The reason gacha mechanisms have come under so much scrutiny lies in their borderline proximity to gambling -- "pay money, maybe get the thing you want" -- but also in the fact that, along with energy mechanisms, they constitute a way in which the ceiling on spending in a mobile game is lifted effectively to infinity. Even in a game with a limited roster of characters and items, a gacha mechanism generally means you could pay literally all the money in the world and still have a non-zero chance of not collecting them all (or getting the one you especially want). Some developers effectively impose a soft cap on expenditure by tweaking the gacha percentages over time to let people complete their collections despite a run of bad luck, but there's no requirement to do this and it's far from being a universal practice.
"People spending tens of thousands in these games indicates an underlying problem in the tissue between business model and game design"
This is a problem, not because there's an intrinsic issue with people spending a lot of money on a game they love, but because it feels like there is a pretty basic issue with that expenditure coming due to a monetisation system that harshly punishes bad luck and lack of impulse control. For every player who's an idle multi-millionaire that doesn't really care how many times he buys premium currency as long as he eventually gets the characters he wants, how many are there who can't really afford to pay more this month, but end up spending to a personally damaging extent on premium currency for a time-limited event or similar?
We can talk up personal responsibility until the cows come home, but the reality is that not everyone is in full control of their own spending habits -- and these mechanisms are especially difficult to resist for players who have any kind of disorder that features an element of obsession or fixation. I don't doubt that the Chinese Transformers ultra-fan who dropped $150,000 on the game is doing just fine, but it does make me wonder how many others were gripped by the same compulsion and were not fine, despite spending sums that were merely in the hundreds or low thousands.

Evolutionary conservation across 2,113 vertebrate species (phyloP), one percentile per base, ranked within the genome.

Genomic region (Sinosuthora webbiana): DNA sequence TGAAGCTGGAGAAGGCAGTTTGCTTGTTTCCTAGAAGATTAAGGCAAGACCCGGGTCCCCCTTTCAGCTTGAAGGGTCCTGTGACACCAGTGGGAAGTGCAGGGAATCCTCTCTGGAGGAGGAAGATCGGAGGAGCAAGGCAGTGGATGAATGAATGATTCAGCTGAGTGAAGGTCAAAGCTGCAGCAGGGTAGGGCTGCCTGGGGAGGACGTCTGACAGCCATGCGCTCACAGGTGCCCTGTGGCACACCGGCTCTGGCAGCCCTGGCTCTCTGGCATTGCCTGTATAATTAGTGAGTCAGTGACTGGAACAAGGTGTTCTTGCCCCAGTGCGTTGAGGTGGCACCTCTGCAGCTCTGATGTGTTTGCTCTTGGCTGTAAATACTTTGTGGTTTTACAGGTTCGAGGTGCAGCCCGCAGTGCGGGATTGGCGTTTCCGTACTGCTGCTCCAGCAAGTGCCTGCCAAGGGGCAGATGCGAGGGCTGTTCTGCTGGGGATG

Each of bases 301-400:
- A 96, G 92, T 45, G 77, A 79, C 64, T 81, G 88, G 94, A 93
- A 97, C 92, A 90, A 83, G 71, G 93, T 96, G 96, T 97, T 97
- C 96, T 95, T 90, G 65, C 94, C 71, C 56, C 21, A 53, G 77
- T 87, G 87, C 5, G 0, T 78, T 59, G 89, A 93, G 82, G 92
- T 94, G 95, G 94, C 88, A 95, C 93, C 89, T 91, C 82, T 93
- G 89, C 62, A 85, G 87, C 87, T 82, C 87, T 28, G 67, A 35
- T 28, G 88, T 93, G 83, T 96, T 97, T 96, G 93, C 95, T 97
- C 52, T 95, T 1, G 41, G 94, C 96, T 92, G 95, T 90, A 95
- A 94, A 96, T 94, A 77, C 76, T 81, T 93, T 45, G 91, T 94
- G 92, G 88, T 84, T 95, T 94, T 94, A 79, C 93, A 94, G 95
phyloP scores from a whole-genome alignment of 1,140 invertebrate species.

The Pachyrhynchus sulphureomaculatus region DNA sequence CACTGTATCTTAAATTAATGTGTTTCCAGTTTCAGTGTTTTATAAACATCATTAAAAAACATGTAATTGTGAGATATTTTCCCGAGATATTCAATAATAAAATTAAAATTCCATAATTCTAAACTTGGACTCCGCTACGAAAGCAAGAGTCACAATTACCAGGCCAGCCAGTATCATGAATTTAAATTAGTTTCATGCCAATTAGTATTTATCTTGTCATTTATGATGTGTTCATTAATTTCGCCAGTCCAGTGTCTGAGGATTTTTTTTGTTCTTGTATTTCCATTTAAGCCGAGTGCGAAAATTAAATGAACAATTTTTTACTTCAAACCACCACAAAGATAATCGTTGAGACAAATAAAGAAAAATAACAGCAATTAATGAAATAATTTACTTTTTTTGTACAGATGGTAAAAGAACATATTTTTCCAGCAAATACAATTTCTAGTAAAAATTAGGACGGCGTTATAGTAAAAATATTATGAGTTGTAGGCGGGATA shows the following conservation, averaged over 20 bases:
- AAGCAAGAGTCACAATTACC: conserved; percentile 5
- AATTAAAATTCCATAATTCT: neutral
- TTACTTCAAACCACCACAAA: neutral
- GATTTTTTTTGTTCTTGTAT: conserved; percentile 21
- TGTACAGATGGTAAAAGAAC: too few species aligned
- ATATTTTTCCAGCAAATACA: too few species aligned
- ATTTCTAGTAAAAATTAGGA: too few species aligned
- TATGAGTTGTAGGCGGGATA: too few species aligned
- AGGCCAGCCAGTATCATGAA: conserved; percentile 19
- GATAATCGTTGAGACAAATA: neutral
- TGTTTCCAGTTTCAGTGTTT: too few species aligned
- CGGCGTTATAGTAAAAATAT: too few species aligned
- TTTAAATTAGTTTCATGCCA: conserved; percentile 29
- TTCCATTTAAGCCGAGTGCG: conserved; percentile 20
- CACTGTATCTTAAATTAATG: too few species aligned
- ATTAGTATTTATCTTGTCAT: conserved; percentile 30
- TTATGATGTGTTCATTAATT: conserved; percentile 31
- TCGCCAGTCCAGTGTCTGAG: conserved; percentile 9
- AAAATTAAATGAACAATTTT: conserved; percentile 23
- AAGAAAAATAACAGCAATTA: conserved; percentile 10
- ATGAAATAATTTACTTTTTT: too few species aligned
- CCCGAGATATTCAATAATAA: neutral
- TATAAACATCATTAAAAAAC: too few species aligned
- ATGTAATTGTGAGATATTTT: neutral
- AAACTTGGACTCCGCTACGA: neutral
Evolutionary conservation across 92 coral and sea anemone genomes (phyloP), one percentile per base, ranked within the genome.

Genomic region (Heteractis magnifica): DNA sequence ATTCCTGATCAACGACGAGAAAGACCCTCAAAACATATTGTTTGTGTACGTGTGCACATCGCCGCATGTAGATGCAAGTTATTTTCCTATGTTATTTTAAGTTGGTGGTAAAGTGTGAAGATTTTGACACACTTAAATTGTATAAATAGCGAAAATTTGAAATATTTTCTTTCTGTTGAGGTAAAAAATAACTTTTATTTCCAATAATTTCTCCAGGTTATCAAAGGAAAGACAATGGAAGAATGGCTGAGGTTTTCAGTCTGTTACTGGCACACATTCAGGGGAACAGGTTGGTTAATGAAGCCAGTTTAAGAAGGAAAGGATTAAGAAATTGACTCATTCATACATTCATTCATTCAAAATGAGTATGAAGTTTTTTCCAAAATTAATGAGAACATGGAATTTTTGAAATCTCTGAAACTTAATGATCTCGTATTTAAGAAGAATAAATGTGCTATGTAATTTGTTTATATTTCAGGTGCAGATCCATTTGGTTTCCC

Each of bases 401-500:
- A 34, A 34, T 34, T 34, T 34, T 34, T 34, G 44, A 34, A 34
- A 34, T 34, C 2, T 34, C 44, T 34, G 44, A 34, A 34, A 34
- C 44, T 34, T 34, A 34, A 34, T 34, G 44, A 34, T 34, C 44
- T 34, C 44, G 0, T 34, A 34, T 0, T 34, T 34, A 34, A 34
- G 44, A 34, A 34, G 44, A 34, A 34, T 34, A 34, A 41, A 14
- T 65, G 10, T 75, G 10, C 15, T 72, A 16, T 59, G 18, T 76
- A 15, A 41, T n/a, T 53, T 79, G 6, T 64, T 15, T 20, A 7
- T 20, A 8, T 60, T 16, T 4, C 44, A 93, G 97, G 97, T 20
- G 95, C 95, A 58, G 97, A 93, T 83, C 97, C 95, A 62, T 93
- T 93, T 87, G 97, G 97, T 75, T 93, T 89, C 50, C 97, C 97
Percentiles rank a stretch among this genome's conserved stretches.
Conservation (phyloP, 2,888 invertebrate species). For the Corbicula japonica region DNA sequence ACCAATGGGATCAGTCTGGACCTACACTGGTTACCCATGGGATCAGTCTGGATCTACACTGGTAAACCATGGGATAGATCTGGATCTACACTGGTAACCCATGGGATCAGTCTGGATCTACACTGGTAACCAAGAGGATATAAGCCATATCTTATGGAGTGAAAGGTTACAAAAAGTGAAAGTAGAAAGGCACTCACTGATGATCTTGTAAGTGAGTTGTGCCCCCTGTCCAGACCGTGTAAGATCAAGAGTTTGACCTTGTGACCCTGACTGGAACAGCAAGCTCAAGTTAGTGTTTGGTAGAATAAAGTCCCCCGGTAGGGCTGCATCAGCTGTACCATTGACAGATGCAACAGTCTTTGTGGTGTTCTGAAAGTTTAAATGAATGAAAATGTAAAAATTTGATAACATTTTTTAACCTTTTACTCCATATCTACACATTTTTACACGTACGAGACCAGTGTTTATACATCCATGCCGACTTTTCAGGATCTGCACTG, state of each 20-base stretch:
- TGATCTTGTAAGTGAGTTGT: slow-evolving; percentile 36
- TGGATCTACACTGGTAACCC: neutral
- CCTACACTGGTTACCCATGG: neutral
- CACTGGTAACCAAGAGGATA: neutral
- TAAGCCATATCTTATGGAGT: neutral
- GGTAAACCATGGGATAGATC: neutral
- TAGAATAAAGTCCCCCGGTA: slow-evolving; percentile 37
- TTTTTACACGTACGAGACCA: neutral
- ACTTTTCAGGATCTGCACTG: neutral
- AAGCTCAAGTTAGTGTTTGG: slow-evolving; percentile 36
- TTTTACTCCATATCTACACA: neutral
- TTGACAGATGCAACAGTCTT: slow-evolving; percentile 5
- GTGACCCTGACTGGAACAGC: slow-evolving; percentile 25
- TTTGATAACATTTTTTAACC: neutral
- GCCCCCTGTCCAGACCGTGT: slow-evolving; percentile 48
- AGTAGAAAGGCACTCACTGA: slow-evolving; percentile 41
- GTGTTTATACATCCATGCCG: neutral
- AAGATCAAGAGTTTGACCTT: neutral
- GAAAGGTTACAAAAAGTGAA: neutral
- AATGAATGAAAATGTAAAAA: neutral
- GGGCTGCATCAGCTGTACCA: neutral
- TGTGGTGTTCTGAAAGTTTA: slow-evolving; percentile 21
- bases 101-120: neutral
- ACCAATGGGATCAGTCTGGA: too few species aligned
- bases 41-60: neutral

Ultimately there's a strong philosophical argument that if someone who won't miss $150,000 wants to spend it on a mobile game, that's no better or worse than spending it on a yacht or a painting or any other expensive and unnecessary item. It may seem crazy to you or I to spend that much money on a mobile game; equally, I'm sure any one of us spends money on things that others might think are daft or wasteful, albeit perhaps not on that scale. The practical questions of monetisation design, compulsion and player psychology, however, make things more complex.
The existence of high rollers isn't so much the problem, as the fact that people spending tens of thousands in these games likely indicates an underlying problem in the inter-connective tissue between business model and game design. It raises uncomfortable questions about how the same compulsion mechanisms that drove the high rollers to such heights might have played out on far less financially secure individuals in the audience.
Let people spend money on things they enjoy by all means -- and for god's sake, let's all stop criticising people just for spending money they can comfortably afford on things they enjoy doing -- but equally let's not pretend that developers' ability to create compulsion isn't very advanced, or that every consumer comes equally well-equipped to make a rational and careful choice when faced with those mechanisms.